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November 23, 2012 / Leslie

Review – Audiobook: Waging Heavy Peace by Neil Young

Waging Heavy Peace by Neil YoungWaging Heavy Peace
by Neil Young
Narrated by Keith Carradine

Genre: Memoir
Publisher: Penguin Audio
Publish Date: September 25, 2012
Format: Audio, 12 hours | 30 minutes
Audio Listening Level: Easy
Rating: 4 of 5

Neil Young is still going strong. With his entertaining and engaging memoir, he proves he hasn’t burned out or faded away.

Neil looks back on his life, the good, the bad, his mistakes and his achievements interspersed with opinions and stories in a stream of conscious manner rather than a chronological life story. He talks about his family, his children, how his father’s influence eventually led him to writing and of course the music. He talks about many influential people within the music industry, most of which I was unfamiliar with, but that more ardent fans will appreciate.

He doesn’t shy away from discussing personal issues like his son’s medical problems and relationships with the women in his life. He talks about giving up all recreational drugs and drinking, fearing a resultant loss of creativity, and worries of one day suffering from dementia like his father.

I am not always a big fan of the rock star memoir genre often finding them too heavy on the sex, drugs and groupie tales, but this was not like that. Sure, there were some tales of wild parties and drug fueled times, but told in context and not glorified.

This was more than just a nostalgic trip back though the 70s and 80s. Not only has Neil Young been an influential musician and a supporter of environmental and philanthropic causes, but he continues to be an influence on the future with his plans to create a better system of audio delivery. He is developing a new method called Pono (originally called Pure Tone) which will deliver studio quality sound. He doesn’t try to hide is distaste for mp3’s low quality, how the shuffle button ruined the album, and how YouTube makes things more difficult for performers. He returns to the topic of music quality a few times throughout the book and if you don’t about Pono by the end, you haven’t been paying attention!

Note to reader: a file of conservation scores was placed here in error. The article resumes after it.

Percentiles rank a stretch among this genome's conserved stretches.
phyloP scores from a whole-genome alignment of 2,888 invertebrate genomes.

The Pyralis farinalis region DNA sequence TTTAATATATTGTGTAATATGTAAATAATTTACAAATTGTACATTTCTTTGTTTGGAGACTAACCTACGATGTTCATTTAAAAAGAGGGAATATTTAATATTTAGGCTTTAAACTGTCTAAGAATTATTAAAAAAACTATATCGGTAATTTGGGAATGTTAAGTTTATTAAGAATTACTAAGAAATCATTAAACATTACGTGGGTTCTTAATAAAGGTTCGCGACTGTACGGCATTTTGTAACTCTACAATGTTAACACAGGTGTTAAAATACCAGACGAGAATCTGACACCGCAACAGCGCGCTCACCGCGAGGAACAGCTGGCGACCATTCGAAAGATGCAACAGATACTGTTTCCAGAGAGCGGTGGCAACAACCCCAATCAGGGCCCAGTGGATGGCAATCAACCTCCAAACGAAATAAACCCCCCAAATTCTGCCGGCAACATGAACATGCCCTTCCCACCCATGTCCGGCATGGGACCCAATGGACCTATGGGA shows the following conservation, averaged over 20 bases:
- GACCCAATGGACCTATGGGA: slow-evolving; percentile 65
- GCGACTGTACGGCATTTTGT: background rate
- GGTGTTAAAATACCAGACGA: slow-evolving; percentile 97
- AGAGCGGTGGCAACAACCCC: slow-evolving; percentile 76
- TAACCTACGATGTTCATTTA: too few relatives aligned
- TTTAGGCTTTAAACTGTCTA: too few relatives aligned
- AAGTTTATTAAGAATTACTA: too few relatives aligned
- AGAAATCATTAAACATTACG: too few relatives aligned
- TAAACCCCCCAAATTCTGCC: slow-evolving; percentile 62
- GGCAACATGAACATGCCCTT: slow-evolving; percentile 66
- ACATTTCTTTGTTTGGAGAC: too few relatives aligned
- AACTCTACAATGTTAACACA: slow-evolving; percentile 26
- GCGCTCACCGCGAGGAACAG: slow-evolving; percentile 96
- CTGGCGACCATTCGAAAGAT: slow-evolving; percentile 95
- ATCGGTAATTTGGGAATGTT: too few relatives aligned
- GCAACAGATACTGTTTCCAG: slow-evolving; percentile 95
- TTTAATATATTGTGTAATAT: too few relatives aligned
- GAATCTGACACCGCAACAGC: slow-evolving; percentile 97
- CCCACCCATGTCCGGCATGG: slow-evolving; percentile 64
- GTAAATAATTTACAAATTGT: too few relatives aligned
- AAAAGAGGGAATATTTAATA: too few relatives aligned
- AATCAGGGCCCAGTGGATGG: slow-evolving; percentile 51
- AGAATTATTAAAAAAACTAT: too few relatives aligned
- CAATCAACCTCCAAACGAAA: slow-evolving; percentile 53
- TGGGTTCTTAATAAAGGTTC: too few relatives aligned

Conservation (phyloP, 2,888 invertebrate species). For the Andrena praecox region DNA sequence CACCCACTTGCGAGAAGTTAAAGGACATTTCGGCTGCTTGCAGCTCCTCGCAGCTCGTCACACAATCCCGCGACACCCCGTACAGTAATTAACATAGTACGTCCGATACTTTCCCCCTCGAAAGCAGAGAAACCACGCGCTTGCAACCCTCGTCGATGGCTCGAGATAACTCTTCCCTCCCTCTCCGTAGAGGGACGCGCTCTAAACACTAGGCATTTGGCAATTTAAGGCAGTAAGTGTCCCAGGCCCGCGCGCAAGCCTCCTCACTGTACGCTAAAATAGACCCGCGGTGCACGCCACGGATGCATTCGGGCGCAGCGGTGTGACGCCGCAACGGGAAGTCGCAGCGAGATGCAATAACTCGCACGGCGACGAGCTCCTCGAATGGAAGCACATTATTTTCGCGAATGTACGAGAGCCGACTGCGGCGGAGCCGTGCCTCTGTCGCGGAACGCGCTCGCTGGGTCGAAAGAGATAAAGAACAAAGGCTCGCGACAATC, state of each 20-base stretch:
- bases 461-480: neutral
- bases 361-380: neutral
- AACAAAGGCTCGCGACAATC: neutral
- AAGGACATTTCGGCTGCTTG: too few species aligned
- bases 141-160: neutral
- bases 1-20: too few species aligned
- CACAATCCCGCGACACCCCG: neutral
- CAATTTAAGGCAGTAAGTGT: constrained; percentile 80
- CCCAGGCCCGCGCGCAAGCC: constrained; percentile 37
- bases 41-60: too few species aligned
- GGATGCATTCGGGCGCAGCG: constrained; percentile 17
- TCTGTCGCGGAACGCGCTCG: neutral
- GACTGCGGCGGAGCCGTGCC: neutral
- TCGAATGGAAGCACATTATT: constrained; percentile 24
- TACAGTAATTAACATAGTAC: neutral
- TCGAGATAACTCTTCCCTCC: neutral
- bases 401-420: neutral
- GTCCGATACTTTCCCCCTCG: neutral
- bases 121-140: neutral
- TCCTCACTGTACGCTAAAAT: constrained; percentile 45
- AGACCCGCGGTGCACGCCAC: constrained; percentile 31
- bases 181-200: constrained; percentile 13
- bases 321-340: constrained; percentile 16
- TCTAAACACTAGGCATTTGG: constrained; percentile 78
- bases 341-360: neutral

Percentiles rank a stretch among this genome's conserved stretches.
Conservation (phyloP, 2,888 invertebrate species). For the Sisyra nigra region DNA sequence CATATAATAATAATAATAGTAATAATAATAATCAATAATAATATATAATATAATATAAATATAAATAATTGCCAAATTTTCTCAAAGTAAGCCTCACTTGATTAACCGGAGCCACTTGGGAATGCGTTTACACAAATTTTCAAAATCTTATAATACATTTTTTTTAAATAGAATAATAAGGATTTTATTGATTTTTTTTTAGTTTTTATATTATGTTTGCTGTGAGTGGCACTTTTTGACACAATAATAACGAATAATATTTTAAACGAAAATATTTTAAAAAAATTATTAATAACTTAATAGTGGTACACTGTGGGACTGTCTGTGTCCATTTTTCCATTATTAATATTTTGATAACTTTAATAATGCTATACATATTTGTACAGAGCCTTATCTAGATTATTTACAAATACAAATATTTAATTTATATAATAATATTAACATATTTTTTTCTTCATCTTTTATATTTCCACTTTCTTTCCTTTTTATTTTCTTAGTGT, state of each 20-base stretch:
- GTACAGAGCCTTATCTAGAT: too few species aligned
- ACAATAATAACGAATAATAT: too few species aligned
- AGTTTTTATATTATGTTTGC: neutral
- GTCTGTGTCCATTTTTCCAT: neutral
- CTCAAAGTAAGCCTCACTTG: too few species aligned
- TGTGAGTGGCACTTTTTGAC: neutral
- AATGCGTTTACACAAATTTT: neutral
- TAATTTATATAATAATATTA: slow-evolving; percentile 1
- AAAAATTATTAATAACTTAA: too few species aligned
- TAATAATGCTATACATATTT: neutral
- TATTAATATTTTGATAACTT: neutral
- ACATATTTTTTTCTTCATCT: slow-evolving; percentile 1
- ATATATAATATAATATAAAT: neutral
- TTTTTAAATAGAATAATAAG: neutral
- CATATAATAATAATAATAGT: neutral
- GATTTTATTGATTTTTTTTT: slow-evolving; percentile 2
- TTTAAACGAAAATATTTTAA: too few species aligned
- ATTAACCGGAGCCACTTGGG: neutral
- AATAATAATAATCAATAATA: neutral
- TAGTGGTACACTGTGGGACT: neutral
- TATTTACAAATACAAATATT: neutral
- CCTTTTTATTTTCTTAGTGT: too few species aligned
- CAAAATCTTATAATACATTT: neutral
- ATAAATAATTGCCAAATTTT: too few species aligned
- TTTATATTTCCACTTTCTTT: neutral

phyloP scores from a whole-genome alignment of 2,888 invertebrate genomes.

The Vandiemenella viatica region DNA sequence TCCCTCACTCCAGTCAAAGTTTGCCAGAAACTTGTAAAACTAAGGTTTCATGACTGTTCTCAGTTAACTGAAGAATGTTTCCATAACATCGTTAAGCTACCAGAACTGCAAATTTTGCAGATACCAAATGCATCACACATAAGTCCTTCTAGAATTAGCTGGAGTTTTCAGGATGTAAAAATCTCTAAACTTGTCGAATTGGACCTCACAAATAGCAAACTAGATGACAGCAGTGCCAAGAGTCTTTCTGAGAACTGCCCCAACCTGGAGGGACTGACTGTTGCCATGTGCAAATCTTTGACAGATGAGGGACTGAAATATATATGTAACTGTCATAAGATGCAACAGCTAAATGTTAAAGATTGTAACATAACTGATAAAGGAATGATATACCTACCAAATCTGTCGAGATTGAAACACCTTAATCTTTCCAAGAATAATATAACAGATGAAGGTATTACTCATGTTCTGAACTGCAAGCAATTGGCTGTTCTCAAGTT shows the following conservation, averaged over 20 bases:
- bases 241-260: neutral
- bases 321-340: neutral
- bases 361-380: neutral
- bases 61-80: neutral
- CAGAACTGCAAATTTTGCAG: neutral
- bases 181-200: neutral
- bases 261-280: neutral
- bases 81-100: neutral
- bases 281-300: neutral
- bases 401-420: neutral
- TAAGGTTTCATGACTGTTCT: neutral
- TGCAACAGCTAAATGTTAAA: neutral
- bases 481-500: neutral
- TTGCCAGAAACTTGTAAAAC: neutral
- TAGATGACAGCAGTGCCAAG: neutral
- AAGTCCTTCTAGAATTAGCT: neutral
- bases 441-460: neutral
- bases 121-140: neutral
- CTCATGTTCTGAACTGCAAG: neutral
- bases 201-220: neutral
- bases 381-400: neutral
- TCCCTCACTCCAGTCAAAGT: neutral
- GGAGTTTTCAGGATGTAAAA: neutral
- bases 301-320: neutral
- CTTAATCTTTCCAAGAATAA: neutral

Read by Keith Carradine in a conversational tone that matches the stream of consciousness style of writing, the story moves along at a fast pace, keeping the listener engaged. Told in a single voice, this is an easy audio to follow and was a great choice for me while I multitasked around the house. The one criticism I have with audio versions of memoirs is that I miss seeing the photos that are often included in the print book. Some audio versions are now including a pdf file of the photos but sadly this one did not. I did take a look at the print copy and it does have a photo at the beginning of each chapter, many of them from the 70s and 80s, something avid fans would appreciate having.

Enjoyable and entertaining, music and memoir fans will find this a satisfying read.

Source: Review copy.
© 2012 Under My Apple Tree. All rights reserved.


Leave a Comment
  1. BermudaOnion / Nov 23 2012 2:02 pm

    I’m a HUGE Neil Young fan so I’m really looking forward to this one. I’m so glad to see it’s good.


  2. Jeff / Nov 24 2012 3:05 pm

    Nice review! I’ve been a fan of Neil Young since his days with the Buffalo Springfield in the late 60s. I may have to give this one a listen.


  3. stacybuckeye / Dec 2 2012 5:12 pm

    This looks like a great one for audio!


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